How to deal with encroachment at penalty kicks? An interesting situation in the game between Newcastle and Burton. This case study is written as educational story to show referees how to handle in particular situations based on the Laws of the Game.
The situation. Newcastle has been awarded a penalty kick. Matt Richie takes it and scores, but the referee disallows the goal. Is it correct? And how does play need to be restarted? Have a look at the situation yourself first.
The Laws of the Game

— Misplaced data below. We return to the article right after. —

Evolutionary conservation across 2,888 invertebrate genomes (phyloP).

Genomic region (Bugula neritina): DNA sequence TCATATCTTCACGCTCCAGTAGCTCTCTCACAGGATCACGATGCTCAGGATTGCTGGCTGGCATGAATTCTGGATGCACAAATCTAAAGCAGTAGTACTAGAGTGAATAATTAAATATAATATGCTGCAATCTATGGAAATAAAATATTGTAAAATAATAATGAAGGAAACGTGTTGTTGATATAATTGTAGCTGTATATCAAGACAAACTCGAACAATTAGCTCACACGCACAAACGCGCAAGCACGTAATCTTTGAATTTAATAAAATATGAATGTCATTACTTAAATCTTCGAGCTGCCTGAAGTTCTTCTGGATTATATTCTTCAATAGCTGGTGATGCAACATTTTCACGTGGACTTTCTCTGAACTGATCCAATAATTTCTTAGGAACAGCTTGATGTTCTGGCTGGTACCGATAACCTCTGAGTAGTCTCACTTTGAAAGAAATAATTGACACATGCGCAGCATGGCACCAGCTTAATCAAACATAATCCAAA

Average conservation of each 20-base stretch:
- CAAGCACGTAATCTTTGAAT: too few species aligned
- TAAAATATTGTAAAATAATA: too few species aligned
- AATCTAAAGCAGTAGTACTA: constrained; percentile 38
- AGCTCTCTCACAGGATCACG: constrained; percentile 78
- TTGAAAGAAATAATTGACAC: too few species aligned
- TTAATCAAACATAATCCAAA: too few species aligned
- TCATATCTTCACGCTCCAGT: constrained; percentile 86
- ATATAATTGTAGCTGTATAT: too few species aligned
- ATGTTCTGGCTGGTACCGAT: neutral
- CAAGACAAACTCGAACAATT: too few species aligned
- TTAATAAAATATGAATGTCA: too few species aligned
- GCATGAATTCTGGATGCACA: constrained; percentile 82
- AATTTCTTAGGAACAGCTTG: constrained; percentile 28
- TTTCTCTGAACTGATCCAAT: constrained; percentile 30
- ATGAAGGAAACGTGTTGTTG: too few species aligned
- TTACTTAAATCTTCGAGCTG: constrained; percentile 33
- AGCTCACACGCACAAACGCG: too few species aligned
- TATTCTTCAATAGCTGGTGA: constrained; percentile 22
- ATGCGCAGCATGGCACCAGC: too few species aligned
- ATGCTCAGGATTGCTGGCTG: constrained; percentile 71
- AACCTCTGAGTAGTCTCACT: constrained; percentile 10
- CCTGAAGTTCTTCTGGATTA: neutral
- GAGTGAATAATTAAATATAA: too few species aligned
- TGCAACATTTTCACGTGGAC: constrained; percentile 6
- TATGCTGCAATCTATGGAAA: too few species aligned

The Laws of the Game explain how a referee needs to handle. “If a player of both teams infringes the Laws of the Game, the kick is retaken.” And there’s a little addition: “unless a player commits a more serious offence (e.g. illegal feinting).” That’s not the case here, because the Newcastle player is not feinting to kick the ball after completing his the run-up.
Offence or not?
So no feinting, but do both teams make an offence?
Have you seen how many players entered the penalty area too early? It’s (almost) everybody who was visible on the tv screen.
Correct decision for encroachment at penalty kicks
The correct decision would be to disallow the goal and order a retake of the penalty kick.
In Uefa and Fifa games referees will tolerate a lot with encroaching players at penalty kicks. But how strict are you with encroachment at penalty kicks?
Share your thoughts below or vote on the Twitter poll.